Holly564

Women are half of the world’s population and, they want different things from advice.

Holly Mackay is the CEO and founder of Boring Money – an independent research and publishing house that helps people make smart investment decisions quickly and painlessly.

Holly Mackay is the CEO and founder of Boring Money – an independent research and publishing house that helps people make smart investment decisions quickly and painlessly.

She shares her views on the power of empathy in financial planning, bridging the gender gap and the importance of trust between advisers and their clients.

Emotions are everything, they’re the catalyst for us caring about our finances and making important decisions. They’re our reason why. Whether it’s the wedding of a loved one, the thrill of picking up the keys to your first flat, or finally planning that walking holiday in retirement, our emotions drive us.

The role of the planner is to in some way be the shield to those emotions, the head to the heart, to make sure that we’re not just planning for the short term but for the long term as well. Advisers are there to protect us from ourselves in controlling our emotions. They can make those cooler decisions that are better for us in the long term, because they’re less emotionally bought in to our circumstances.

Although one thing we could do, is become more aware of our client’s circumstances. We can achieve this by taking the time to ask questions about them and understand that why. Why is someone thinking about money today? It’s not because they woke up and suddenly thought it was interesting, it’s because something is going on in their lives that’s worrying them. Taking the time to find out what’s troubling someone and showing empathy, is a skill that’s important for us all. Especially when it comes to putting more women in contact with financial advisers.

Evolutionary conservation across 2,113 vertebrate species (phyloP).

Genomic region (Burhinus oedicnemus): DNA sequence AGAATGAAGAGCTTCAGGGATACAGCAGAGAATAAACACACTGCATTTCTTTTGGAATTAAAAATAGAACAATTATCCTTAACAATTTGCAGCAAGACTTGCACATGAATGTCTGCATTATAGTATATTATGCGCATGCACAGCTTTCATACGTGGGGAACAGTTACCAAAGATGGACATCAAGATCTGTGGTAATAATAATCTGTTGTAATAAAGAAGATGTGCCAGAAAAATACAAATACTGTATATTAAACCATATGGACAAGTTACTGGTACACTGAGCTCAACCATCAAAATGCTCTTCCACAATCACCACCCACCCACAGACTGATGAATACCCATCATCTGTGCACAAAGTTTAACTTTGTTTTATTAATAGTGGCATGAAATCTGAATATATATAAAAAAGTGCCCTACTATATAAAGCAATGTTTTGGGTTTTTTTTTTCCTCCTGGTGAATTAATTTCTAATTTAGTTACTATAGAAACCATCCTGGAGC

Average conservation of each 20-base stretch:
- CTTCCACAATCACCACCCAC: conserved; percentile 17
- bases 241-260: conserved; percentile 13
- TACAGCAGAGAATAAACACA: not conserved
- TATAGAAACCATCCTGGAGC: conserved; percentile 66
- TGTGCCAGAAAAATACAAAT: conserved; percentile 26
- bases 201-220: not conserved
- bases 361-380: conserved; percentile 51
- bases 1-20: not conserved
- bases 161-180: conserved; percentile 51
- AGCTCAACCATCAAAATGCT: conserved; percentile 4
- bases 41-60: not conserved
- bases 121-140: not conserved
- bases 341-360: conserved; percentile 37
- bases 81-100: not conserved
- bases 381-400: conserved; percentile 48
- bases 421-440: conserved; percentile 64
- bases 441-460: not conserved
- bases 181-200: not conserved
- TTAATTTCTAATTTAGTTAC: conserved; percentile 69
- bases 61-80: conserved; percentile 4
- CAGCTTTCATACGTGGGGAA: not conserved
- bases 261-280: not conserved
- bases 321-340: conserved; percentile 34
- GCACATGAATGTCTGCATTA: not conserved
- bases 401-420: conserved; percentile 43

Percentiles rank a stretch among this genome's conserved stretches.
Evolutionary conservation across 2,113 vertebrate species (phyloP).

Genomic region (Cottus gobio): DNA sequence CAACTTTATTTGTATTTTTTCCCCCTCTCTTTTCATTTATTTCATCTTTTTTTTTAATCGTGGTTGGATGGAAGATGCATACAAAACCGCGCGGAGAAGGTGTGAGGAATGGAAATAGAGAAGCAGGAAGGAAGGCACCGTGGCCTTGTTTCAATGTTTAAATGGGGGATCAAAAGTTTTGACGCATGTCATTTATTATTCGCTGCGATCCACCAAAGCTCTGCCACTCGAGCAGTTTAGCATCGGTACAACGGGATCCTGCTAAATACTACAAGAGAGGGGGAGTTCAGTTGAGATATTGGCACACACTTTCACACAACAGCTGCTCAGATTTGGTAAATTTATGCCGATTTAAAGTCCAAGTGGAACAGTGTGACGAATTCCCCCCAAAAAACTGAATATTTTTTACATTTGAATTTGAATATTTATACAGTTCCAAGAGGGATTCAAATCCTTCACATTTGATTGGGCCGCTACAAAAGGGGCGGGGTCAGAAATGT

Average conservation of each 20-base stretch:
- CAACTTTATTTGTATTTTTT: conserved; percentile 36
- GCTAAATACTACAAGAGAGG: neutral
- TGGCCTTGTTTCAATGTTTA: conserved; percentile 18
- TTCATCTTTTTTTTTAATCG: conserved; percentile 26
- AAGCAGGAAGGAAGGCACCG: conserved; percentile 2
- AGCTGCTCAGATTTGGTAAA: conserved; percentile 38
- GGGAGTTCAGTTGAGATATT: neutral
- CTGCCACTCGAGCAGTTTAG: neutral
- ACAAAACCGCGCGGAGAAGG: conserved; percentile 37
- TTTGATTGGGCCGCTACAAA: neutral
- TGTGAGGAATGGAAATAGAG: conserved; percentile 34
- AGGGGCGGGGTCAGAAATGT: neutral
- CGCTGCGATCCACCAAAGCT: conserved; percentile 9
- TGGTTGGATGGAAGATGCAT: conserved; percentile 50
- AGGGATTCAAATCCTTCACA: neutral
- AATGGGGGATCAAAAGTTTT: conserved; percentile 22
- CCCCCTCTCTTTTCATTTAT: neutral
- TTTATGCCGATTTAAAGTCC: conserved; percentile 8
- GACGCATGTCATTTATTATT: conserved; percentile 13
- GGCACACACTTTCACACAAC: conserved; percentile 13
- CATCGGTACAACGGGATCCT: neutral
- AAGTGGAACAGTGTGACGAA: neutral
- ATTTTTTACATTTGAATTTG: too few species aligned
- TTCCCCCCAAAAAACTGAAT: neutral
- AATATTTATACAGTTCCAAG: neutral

We know that in this industry, there are gender gaps. We can sometimes be in danger of putting all women into one category, as if they’re a niche segment. But women are half of the world’s population and, they want very different things in advice. We’ve found that there are two instances where women have come to us, often looking for a female adviser. The first is if they’ve had a bad experience in the past, where they’ve been talked down to or patronised. The second is if they’re going through a divorce and are seeking out empathy, which they think they’ll find more with a female adviser. This shows there are some life events in particular where women are looking for an adviser and, we could be doing more to help them in their search.

When people are looking for an adviser, they want to gain a sense of who they are as a person. They want to read what advisers have written, they want to find out if they’re a decent person, if they’re someone they can trust. So, finding the right balance between evidencing strong technical competence and empathy is vital for clients. Because what people are looking for in an adviser, is as much about the emotional connection than it is any letters of acronyms after their name.        

To find out more about Holly connect with her on LinkedIn.

Canada Life has researched the psychology of long-term thinking and the role of the adviser to Read their latest research.

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